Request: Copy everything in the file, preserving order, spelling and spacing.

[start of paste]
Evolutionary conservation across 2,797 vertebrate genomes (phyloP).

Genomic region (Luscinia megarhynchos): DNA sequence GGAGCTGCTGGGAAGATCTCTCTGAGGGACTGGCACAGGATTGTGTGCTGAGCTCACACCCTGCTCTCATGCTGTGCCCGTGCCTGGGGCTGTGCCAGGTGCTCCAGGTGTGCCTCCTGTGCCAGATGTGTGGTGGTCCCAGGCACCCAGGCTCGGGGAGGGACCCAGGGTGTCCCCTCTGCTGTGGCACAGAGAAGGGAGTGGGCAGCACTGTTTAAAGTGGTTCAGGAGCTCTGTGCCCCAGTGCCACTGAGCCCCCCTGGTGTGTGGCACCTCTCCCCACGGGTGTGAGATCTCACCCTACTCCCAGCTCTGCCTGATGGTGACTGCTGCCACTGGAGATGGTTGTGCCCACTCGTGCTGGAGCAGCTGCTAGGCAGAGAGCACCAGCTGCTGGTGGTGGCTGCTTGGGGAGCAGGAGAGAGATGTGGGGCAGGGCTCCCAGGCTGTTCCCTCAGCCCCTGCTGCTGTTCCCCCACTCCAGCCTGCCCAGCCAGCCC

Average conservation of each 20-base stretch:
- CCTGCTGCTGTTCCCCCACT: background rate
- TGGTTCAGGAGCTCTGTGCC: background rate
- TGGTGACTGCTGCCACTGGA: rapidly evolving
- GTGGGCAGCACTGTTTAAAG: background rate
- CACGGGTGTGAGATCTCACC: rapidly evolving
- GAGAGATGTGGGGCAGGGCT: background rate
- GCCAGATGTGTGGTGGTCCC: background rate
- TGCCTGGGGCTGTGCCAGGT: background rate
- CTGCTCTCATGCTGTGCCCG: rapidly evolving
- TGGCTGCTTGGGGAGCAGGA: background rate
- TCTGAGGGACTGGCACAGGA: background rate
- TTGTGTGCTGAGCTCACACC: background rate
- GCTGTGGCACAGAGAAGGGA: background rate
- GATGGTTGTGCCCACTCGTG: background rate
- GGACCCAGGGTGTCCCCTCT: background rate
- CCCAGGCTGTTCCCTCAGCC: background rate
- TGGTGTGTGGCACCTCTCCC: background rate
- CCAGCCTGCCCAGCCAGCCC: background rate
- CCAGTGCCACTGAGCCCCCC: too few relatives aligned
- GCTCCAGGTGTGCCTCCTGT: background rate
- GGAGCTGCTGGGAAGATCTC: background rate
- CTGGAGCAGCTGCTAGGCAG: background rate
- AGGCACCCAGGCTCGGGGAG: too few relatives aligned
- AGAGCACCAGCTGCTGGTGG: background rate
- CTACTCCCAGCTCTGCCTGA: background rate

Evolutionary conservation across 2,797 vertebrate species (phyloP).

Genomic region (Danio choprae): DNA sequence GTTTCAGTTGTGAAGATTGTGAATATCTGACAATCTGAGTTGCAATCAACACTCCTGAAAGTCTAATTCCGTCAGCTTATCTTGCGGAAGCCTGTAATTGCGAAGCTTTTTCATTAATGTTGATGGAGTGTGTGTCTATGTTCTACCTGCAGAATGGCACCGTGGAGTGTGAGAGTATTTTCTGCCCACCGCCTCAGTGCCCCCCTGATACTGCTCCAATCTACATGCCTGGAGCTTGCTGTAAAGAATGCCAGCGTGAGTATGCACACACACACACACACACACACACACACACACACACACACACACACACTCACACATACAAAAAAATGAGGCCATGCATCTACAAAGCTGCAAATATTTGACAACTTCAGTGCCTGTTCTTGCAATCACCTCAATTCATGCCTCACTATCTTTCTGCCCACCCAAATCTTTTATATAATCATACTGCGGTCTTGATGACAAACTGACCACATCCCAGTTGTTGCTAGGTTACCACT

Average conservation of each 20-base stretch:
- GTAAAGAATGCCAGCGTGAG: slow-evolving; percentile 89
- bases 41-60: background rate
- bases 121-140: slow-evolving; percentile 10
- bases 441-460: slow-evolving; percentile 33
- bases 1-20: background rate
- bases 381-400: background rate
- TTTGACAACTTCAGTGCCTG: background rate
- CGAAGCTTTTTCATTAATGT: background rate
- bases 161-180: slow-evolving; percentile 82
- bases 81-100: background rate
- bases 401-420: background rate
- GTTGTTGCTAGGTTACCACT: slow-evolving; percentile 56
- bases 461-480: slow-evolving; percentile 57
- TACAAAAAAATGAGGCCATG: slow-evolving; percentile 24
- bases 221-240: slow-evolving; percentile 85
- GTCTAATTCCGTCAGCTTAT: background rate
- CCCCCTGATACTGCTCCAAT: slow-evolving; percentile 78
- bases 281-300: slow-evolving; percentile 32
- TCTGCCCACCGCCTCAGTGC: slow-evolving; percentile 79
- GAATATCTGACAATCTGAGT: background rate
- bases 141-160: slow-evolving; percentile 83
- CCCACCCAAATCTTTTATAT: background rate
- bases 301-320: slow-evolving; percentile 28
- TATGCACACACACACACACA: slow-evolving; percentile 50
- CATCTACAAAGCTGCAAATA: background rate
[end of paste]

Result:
Evolutionary conservation across 2,797 vertebrate genomes (phyloP).

Genomic region (Luscinia megarhynchos): DNA sequence GGAGCTGCTGGGAAGATCTCTCTGAGGGACTGGCACAGGATTGTGTGCTGAGCTCACACCCTGCTCTCATGCTGTGCCCGTGCCTGGGGCTGTGCCAGGTGCTCCAGGTGTGCCTCCTGTGCCAGATGTGTGGTGGTCCCAGGCACCCAGGCTCGGGGAGGGACCCAGGGTGTCCCCTCTGCTGTGGCACAGAGAAGGGAGTGGGCAGCACTGTTTAAAGTGGTTCAGGAGCTCTGTGCCCCAGTGCCACTGAGCCCCCCTGGTGTGTGGCACCTCTCCCCACGGGTGTGAGATCTCACCCTACTCCCAGCTCTGCCTGATGGTGACTGCTGCCACTGGAGATGGTTGTGCCCACTCGTGCTGGAGCAGCTGCTAGGCAGAGAGCACCAGCTGCTGGTGGTGGCTGCTTGGGGAGCAGGAGAGAGATGTGGGGCAGGGCTCCCAGGCTGTTCCCTCAGCCCCTGCTGCTGTTCCCCCACTCCAGCCTGCCCAGCCAGCCC

Average conservation of each 20-base stretch:
- CCTGCTGCTGTTCCCCCACT: background rate
- TGGTTCAGGAGCTCTGTGCC: background rate
- TGGTGACTGCTGCCACTGGA: rapidly evolving
- GTGGGCAGCACTGTTTAAAG: background rate
- CACGGGTGTGAGATCTCACC: rapidly evolving
- GAGAGATGTGGGGCAGGGCT: background rate
- GCCAGATGTGTGGTGGTCCC: background rate
- TGCCTGGGGCTGTGCCAGGT: background rate
- CTGCTCTCATGCTGTGCCCG: rapidly evolving
- TGGCTGCTTGGGGAGCAGGA: background rate
- TCTGAGGGACTGGCACAGGA: background rate
- TTGTGTGCTGAGCTCACACC: background rate
- GCTGTGGCACAGAGAAGGGA: background rate
- GATGGTTGTGCCCACTCGTG: background rate
- GGACCCAGGGTGTCCCCTCT: background rate
- CCCAGGCTGTTCCCTCAGCC: background rate
- TGGTGTGTGGCACCTCTCCC: background rate
- CCAGCCTGCCCAGCCAGCCC: background rate
- CCAGTGCCACTGAGCCCCCC: too few relatives aligned
- GCTCCAGGTGTGCCTCCTGT: background rate
- GGAGCTGCTGGGAAGATCTC: background rate
- CTGGAGCAGCTGCTAGGCAG: background rate
- AGGCACCCAGGCTCGGGGAG: too few relatives aligned
- AGAGCACCAGCTGCTGGTGG: background rate
- CTACTCCCAGCTCTGCCTGA: background rate

Evolutionary conservation across 2,797 vertebrate species (phyloP).

Genomic region (Danio choprae): DNA sequence GTTTCAGTTGTGAAGATTGTGAATATCTGACAATCTGAGTTGCAATCAACACTCCTGAAAGTCTAATTCCGTCAGCTTATCTTGCGGAAGCCTGTAATTGCGAAGCTTTTTCATTAATGTTGATGGAGTGTGTGTCTATGTTCTACCTGCAGAATGGCACCGTGGAGTGTGAGAGTATTTTCTGCCCACCGCCTCAGTGCCCCCCTGATACTGCTCCAATCTACATGCCTGGAGCTTGCTGTAAAGAATGCCAGCGTGAGTATGCACACACACACACACACACACACACACACACACACACACACACACACACTCACACATACAAAAAAATGAGGCCATGCATCTACAAAGCTGCAAATATTTGACAACTTCAGTGCCTGTTCTTGCAATCACCTCAATTCATGCCTCACTATCTTTCTGCCCACCCAAATCTTTTATATAATCATACTGCGGTCTTGATGACAAACTGACCACATCCCAGTTGTTGCTAGGTTACCACT

Average conservation of each 20-base stretch:
- GTAAAGAATGCCAGCGTGAG: slow-evolving; percentile 89
- bases 41-60: background rate
- bases 121-140: slow-evolving; percentile 10
- bases 441-460: slow-evolving; percentile 33
- bases 1-20: background rate
- bases 381-400: background rate
- TTTGACAACTTCAGTGCCTG: background rate
- CGAAGCTTTTTCATTAATGT: background rate
- bases 161-180: slow-evolving; percentile 82
- bases 81-100: background rate
- bases 401-420: background rate
- GTTGTTGCTAGGTTACCACT: slow-evolving; percentile 56
- bases 461-480: slow-evolving; percentile 57
- TACAAAAAAATGAGGCCATG: slow-evolving; percentile 24
- bases 221-240: slow-evolving; percentile 85
- GTCTAATTCCGTCAGCTTAT: background rate
- CCCCCTGATACTGCTCCAAT: slow-evolving; percentile 78
- bases 281-300: slow-evolving; percentile 32
- TCTGCCCACCGCCTCAGTGC: slow-evolving; percentile 79
- GAATATCTGACAATCTGAGT: background rate
- bases 141-160: slow-evolving; percentile 83
- CCCACCCAAATCTTTTATAT: background rate
- bases 301-320: slow-evolving; percentile 28
- TATGCACACACACACACACA: slow-evolving; percentile 50
- CATCTACAAAGCTGCAAATA: background rate